THE most important thing, no matter which option you choose is to start thinking about it from about 20-24 weeks away from your marathon goal. And follow a 16 week plan as an absolute minimum.

 

You can read more about our marathon mentoring service here.  Read about one woman’s experience of mentoring here.

 

Run for the Hills, Brighton course

It’s just a hill. And we’re going to get over it together…

Build strength so that the uphill feels just as easy as the down

Our hill training course for women in Brighton and Hove starts July 5th and is aimed at helping you to build strength, stamina and confidence to take on hills, both up and down. As long as you can run 5km or have completed one of our courses, THIS course is suitable.

Every week is different, some game-based sessions, some including strength and conditioning and some straight intervals. You’ll learn techniques to help you get up the hill and down easier, as well as build your confidence.

Dates are:

July 5th, no training the following week, July 19th, July 26th, August 2nd, August 9th and August 16. Book and pay online £48 for the course. Can’t make all of them? As long as you can attend a minimum of 3 you can attend at  drop in rate. Email info@girlsruntheworld.co.uk for more details.

Where we meet: We will meet at the corner of The Droveway as it intersects with Goldstone Crescent at 7pm promptly although not every session will remain here so be on time!

Event Review: The Weakest Link, Brighton

Although some people might be put off by the name of this event, it is one of the most inclusive and fun running events in Brighton. Great for building team morale and suitable for all levels of runners from total beginners to the super speedy. Here one of our runners, Sarah Crosier gives us her lowdown on the event

What is it: A relay race comprising of four team members. Each member takes it in turn to run 2.5km and then the entire team must run a final 2.5km together, ensuring that the whole team finishes together.

The Route: it is only 2.5km but with some short hills – don’t let that put you off though. It’s great fun and everyone is running different speeds so you never get left feeling like your the slowest runner.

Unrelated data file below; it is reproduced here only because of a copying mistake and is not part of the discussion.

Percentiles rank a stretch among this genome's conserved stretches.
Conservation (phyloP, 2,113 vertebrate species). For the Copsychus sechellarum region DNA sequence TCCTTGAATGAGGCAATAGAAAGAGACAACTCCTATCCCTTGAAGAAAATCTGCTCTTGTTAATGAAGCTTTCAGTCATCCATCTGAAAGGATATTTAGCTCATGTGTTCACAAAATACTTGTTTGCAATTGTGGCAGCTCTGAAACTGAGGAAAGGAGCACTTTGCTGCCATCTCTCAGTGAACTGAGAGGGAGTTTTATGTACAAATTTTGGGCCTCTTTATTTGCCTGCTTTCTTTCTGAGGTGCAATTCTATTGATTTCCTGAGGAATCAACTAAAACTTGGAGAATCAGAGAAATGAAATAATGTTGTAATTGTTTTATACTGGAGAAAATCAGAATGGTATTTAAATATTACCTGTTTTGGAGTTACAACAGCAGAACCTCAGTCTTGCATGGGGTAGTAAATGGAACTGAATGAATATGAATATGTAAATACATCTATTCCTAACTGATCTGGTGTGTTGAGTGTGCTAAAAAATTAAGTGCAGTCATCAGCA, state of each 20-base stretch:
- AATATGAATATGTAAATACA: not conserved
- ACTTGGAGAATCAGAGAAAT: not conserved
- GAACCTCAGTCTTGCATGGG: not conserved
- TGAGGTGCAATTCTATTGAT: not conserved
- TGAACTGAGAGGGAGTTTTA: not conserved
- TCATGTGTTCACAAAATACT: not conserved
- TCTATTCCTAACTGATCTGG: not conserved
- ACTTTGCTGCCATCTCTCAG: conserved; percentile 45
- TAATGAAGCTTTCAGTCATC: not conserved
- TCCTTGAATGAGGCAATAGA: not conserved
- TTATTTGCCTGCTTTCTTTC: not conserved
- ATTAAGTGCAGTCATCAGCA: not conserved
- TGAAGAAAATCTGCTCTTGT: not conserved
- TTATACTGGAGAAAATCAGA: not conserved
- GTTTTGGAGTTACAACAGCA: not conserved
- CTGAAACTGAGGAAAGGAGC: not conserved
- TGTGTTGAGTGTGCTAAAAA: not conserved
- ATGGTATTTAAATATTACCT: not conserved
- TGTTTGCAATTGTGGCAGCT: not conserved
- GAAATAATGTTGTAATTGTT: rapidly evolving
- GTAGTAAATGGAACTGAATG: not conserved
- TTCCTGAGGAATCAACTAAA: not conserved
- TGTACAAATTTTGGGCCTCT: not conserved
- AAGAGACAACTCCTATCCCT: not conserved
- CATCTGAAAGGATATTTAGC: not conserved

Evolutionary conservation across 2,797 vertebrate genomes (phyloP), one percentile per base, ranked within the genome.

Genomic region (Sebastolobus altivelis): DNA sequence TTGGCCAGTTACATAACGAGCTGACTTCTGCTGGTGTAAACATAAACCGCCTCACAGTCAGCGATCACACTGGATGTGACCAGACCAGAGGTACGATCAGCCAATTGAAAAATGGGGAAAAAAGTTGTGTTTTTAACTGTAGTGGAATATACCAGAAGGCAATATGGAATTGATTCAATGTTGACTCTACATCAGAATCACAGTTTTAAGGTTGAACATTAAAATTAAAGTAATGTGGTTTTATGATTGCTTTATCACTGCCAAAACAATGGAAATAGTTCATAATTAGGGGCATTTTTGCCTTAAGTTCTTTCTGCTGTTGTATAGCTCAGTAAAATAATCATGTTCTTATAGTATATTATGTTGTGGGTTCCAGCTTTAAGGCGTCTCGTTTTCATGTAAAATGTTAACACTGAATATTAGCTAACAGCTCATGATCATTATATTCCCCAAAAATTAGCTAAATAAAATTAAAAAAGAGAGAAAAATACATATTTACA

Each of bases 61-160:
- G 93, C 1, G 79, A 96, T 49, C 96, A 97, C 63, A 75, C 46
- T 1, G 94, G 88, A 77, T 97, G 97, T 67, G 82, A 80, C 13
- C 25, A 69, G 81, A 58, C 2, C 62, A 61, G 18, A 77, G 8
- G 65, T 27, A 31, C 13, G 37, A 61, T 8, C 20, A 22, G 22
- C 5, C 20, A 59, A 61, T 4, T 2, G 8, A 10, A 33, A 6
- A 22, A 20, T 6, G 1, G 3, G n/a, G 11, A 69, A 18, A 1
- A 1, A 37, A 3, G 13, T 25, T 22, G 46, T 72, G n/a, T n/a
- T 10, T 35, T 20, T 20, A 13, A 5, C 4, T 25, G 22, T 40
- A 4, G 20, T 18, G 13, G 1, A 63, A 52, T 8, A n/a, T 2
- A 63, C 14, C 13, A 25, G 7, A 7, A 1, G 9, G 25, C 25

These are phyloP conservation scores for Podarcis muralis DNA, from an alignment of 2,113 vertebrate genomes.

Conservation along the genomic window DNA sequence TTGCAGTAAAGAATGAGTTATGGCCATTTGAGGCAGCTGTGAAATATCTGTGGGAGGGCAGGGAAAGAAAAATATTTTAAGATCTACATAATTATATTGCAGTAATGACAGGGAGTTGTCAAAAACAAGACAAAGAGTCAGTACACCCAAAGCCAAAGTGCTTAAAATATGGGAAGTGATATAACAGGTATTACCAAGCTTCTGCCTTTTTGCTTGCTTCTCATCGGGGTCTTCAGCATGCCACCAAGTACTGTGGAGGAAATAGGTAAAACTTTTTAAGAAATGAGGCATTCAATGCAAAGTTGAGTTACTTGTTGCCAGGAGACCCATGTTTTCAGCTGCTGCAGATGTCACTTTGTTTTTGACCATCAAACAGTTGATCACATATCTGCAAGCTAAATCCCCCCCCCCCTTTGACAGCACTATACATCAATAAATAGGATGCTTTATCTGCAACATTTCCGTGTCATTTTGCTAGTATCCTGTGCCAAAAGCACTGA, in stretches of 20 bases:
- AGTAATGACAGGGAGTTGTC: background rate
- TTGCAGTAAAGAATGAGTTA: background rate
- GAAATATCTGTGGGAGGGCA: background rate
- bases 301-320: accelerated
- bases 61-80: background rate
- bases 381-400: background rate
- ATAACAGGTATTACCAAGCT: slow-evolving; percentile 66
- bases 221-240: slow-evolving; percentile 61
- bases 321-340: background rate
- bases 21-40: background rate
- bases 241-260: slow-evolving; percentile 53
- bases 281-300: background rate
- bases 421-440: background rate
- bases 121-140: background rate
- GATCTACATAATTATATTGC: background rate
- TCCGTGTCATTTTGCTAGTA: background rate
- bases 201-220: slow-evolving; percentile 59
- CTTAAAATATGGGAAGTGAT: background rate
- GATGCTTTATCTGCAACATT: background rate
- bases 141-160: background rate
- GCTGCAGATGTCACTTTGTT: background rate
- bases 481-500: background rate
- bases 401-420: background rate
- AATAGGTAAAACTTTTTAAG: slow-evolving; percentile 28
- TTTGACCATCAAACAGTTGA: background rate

The Weakest Link in June 2015, was the first event that I ever took part in with Girls Run the World. More a “team event” than a “race”, there were a few super speedy runners from athletic clubs ‘in it to win it,’ but my aim was ‘in it to finish it”. On entering, I’d done a few sessions of the GRTW hill training, Run for the Hills course but didn’t know anyone and was really new to running but GRTW organised all the teams and I found myself as part of a team a few other runners.

Before the day, we agreed that Karen would run the fourth lap as she was our strongest runner. It meant that she would have to run her 2.5km and then carry on running with the team without a break to finish. I’m always nervous on race days, and so I asked to go 2nd to get it out of the way. It also meant that I’d have someone to follow so I wouldn’t go the wrong way like one of our runners ended up doing!

There was a fantastic atmosphere with about 20 GRTW and runners from all the local running clubs – while there was racing it was also great for meeting people as there was lots of standing around cheering others while waiting for your chance to run. Plus, the distance is achievable and it was so informal and relaxed. Some people were even walking up the hills – not me, of course!

Our team was close to being last (or maybe we were?) but it really didn’t matter. We ran the final lap together and received a massive cheer from everyone as we crossed the finish line. I can’t wait to take part again this year. It’s great fun.